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NOVA scienceNOW: Personal DNA Testing

Program Overview


Scientists describe the revealing information that a personal genetic profile provides and discuss the questions and issues people face once this highly personal information is available.

This NOVA scienceNOW segment:

  • describes a company that analyzes DNA and provides clients with information about their risk factors for specific diseases.

  • reviews the structure of DNA and tells how DNA samples are obtained.

  • explains that most human DNA is identical across all people, but differences exist—between individuals, about three million base pairs out of six billion are different (one-twentieth of a percent). This genetic variation makes us unique, but it's also what predisposes us to genetic diseases.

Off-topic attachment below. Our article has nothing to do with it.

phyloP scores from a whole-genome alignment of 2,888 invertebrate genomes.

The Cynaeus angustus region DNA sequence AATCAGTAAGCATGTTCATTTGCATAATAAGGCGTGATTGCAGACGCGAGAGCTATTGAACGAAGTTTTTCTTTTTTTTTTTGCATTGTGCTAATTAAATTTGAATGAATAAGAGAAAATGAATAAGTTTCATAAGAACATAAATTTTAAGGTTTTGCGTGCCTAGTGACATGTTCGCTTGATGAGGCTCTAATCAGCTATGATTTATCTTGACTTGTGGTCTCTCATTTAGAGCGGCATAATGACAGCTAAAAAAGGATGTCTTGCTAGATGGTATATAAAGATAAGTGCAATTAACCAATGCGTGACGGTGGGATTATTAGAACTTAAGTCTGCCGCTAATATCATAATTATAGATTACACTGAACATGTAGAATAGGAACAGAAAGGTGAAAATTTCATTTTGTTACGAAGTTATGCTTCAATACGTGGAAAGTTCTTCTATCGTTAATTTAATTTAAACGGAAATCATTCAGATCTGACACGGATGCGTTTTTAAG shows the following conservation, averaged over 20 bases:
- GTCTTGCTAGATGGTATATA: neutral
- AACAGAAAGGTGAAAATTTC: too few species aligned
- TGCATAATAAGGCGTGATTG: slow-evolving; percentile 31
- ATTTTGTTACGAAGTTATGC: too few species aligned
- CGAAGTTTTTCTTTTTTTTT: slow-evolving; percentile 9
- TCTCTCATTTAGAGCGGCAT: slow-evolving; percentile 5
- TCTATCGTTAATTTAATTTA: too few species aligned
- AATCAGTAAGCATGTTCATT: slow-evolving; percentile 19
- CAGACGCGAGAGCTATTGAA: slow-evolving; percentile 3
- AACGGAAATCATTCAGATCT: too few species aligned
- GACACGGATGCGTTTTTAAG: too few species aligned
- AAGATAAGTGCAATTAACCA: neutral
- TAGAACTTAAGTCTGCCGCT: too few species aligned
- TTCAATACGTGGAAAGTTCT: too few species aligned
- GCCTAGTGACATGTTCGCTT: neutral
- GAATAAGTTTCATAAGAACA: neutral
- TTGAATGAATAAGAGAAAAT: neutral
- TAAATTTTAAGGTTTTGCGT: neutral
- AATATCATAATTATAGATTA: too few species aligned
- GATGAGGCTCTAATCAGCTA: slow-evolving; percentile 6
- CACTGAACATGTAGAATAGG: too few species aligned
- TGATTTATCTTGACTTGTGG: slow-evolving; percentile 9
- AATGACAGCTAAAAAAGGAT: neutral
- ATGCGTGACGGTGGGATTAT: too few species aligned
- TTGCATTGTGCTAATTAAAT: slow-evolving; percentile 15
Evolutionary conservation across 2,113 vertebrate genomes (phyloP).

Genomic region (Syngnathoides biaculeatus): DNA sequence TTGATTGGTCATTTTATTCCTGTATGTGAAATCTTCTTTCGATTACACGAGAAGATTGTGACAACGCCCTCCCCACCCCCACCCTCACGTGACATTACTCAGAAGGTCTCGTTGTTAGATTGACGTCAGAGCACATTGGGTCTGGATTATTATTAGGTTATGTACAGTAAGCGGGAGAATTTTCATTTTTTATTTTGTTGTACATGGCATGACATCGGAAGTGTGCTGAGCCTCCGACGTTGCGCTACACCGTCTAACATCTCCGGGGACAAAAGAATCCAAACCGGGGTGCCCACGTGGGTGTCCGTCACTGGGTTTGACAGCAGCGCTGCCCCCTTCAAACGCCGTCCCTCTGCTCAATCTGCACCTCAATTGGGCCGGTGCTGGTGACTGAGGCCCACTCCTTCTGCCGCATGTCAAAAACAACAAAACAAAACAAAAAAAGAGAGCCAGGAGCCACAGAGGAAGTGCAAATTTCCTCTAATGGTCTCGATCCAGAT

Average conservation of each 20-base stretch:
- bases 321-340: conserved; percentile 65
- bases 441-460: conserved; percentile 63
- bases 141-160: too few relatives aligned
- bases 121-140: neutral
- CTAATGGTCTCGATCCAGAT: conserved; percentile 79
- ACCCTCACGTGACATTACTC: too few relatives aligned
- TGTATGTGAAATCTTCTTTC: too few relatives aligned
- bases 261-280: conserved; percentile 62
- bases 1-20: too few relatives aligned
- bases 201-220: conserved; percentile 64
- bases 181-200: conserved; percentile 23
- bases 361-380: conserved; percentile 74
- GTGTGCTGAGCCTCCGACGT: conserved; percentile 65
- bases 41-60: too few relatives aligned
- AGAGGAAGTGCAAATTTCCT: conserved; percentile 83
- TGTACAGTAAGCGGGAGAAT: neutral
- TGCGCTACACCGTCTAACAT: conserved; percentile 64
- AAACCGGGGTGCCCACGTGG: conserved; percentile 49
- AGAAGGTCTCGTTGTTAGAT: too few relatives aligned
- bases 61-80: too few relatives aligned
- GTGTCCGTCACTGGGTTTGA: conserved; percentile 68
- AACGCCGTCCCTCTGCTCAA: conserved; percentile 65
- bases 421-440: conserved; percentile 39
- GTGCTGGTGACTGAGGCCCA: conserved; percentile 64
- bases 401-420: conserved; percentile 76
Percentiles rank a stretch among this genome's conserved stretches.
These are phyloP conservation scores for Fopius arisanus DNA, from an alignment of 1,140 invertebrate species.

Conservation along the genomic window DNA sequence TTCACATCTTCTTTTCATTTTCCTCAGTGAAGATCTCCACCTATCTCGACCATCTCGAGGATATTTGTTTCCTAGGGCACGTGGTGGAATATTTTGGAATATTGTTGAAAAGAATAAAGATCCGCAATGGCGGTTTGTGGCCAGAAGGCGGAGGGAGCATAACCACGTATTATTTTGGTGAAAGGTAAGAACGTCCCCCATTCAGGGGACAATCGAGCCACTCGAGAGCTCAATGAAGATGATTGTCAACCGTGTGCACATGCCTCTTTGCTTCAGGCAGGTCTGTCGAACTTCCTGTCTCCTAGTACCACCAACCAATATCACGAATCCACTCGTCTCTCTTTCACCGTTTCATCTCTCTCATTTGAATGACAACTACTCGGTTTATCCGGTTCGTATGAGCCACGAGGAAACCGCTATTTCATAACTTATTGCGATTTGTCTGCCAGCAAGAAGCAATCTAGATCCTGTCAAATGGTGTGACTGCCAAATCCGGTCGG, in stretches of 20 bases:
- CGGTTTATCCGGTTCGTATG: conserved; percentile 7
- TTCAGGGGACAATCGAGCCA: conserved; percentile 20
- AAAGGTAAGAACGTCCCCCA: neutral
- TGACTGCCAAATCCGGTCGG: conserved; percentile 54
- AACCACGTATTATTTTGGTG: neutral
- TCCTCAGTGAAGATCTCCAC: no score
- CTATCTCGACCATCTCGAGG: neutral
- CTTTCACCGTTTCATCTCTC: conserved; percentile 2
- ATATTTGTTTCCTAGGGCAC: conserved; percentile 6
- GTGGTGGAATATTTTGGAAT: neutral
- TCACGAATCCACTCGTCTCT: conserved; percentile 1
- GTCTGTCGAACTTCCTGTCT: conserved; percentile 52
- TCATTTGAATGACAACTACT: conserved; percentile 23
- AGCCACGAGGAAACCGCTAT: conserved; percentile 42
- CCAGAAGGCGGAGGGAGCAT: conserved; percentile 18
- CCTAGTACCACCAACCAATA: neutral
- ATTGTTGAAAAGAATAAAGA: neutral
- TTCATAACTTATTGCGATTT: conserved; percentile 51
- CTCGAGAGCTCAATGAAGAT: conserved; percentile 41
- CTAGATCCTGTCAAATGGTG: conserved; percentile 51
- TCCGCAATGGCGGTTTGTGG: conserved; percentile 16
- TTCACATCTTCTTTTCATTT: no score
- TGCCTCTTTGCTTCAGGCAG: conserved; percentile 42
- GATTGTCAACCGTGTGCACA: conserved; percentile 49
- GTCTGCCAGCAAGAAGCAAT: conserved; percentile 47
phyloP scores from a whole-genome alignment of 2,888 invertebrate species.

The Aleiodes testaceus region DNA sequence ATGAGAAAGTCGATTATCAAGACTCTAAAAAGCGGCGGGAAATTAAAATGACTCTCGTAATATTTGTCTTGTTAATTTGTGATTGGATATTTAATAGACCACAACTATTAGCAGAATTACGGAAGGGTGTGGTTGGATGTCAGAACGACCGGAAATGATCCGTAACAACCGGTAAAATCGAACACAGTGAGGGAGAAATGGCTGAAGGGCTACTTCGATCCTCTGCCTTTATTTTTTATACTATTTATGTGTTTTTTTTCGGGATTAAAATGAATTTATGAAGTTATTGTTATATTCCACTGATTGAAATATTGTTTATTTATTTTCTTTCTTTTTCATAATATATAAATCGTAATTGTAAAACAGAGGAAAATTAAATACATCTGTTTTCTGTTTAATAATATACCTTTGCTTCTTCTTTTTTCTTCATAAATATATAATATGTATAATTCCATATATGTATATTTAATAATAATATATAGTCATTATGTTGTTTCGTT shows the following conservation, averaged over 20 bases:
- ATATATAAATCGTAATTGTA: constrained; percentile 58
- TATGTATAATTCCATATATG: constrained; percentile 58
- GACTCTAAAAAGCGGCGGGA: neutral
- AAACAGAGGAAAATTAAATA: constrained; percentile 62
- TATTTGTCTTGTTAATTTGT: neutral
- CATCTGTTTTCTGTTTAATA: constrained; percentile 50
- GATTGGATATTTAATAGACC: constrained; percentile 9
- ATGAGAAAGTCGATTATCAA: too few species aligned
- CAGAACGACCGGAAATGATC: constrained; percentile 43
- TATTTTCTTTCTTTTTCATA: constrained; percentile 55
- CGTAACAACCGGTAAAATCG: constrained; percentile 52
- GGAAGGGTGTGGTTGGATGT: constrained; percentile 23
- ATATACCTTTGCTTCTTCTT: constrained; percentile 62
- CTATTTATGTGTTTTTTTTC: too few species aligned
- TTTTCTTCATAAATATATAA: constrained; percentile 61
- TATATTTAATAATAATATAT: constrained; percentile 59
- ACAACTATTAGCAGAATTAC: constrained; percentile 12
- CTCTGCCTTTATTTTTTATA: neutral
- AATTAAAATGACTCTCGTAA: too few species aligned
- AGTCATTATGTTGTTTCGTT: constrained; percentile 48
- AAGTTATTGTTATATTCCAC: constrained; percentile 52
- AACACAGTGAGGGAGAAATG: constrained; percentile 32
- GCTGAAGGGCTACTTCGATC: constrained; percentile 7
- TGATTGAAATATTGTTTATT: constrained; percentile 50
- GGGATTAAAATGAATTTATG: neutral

• terms each spot in the DNA where a single base is different as a Single Nucleotide Polymorphism (SNP).

  • introduces SNP ("snip") chips—silicon chips that hold millions of small fragments of reference DNA.

  • reports that SNP chips enable one to compare an individual's SNP profile to those of people with specific genetic diseases.

  • explains that most diseases involve the interaction of many genes and the environment, so genetic testing does not conclusively predict whether one will get a specific disease.

  • points out that some physicians question the value of this type of genetic testing and even believe it may be hurtful, because knowing about a disease predisposition may cause some people to become depressed or possibly even commit suicide.

  • states that the greatest challenge of the genetic revolution may be how we cope with personal information that is revealing yet uncertain.

Taping Rights: Can be used up to one year after the program is taped off the air.

Teacher's Guide
NOVA scienceNOW: Personal DNA Testing
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